If a Member finds that serious maintenance problems exist, the member may dismiss the application for the rental unit(s) affected by the maintenance problems.

The Member may also issue an order that does not allow the above guideline rent increase to take effect until the Board is satisfied that the work in the affected rental unit(s) is complete.

 

How Tenants Can Get Ready for the Hearing


What happens after the landlord files the application?

The Board will schedule a hearing.  Once the Board has scheduled a hearing, the landlord must give a copy of the application and the Notice of Hearing to the tenants whose units are affected by the application.

There are two types of hearings: oral hearings and written hearings.

The Board is more likely to schedule an oral hearing if the application includes claims for capital expenditures and/or security services.  The Board will often schedule a written hearing if the landlord has only claimed increased costs for taxes or utilities.
 
In an oral hearing, the landlord and the tenants appear before a Member of the Board.  The Notice of Hearing will set out the time and place for the hearing.

In a written hearing, the landlord and the tenants file evidence and make submissions about the application in writing.  Then a Member of the Board makes a decision without the parties appearing in person before a Member of the Board.  The deadlines for filing documents with the Board are set out in the Notice of Written Hearing.


How can tenants prepare for the hearing?

Tenants can prepare for the hearing by:

  • looking at the documents on the application file submitted by the landlord,

     
  • appointing a spokesperson to speak on all of the tenants’ behalf or, if the tenants wish, they may hire a representative to act on their behalf (see Spokesperson/Representative for more information), and/or

     
  • preparing and bringing any evidence they may have to support their claim, and making sure to bring three copies of the evidence (e.g. receipts, pictures, etc.) they are relying on, to the hearing.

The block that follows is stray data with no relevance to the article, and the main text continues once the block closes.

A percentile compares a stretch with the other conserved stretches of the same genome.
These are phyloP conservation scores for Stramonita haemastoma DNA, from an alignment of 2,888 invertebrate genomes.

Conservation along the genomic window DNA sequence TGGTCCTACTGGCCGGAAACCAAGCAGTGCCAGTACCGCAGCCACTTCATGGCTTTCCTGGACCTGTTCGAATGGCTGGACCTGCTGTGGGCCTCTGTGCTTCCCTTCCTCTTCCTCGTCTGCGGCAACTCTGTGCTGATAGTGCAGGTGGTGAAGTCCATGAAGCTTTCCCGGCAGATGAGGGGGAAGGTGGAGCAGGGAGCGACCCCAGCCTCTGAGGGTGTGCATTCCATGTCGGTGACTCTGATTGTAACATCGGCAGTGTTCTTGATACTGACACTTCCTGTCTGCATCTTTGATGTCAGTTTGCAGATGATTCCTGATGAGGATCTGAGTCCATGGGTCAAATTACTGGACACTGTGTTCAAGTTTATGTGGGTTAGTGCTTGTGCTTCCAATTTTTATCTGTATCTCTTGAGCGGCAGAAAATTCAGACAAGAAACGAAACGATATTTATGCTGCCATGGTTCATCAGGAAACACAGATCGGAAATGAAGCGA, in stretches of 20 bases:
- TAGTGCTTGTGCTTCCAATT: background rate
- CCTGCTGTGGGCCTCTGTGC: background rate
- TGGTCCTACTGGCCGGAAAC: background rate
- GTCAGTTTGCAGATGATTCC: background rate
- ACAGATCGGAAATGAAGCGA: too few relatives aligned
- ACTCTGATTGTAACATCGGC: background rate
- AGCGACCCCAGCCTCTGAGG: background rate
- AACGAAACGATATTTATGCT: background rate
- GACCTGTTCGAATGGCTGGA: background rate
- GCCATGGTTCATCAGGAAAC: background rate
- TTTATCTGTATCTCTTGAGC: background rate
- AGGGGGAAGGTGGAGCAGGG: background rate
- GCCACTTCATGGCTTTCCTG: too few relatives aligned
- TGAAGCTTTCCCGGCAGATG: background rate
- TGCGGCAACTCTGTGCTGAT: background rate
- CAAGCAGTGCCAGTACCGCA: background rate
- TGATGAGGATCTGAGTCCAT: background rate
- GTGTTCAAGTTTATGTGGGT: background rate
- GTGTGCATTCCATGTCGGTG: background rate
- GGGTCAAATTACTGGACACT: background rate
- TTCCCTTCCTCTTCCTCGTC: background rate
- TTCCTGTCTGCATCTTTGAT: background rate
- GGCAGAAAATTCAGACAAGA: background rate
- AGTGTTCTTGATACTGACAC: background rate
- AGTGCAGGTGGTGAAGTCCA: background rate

Look at the application file

Tenants can look at the documents in the landlord’s application file in order to understand the application and verify what the landlord has claimed.  For example, if the landlord claimed that the parking garage was renovated, the tenants would know whether or not this work was done.

If the application includes capital expenditures for a residential complex that has more than six rental units, the tenant can ask the landlord for a compact disc.  The landlord cannot charge the tenant more than $5.00 for this disc.

The landlord and tenant can also agree that the landlord will give the tenant photocopies of the documents included with the application.  The landlord cannot charge more than the out-of-pocket photocopying charges.

If the landlord and tenant agree that the landlord will send the material to the tenant by email, the landlord cannot charge for this.  Or, if the landlord has an office, the tenants can view the material there at no charge.


Spokesperson/Representative

Tenants can hire a lawyer or agent to represent them.  If they want to do this, they should make arrangements for a representative as soon as possible.  If tenants in the building want to get together and appoint a spokesperson, they should organize this promptly.  It is important that the tenants and/or their representative are prepared to proceed on the day of the hearing.  A request to adjourn the hearing to a later date may not be granted.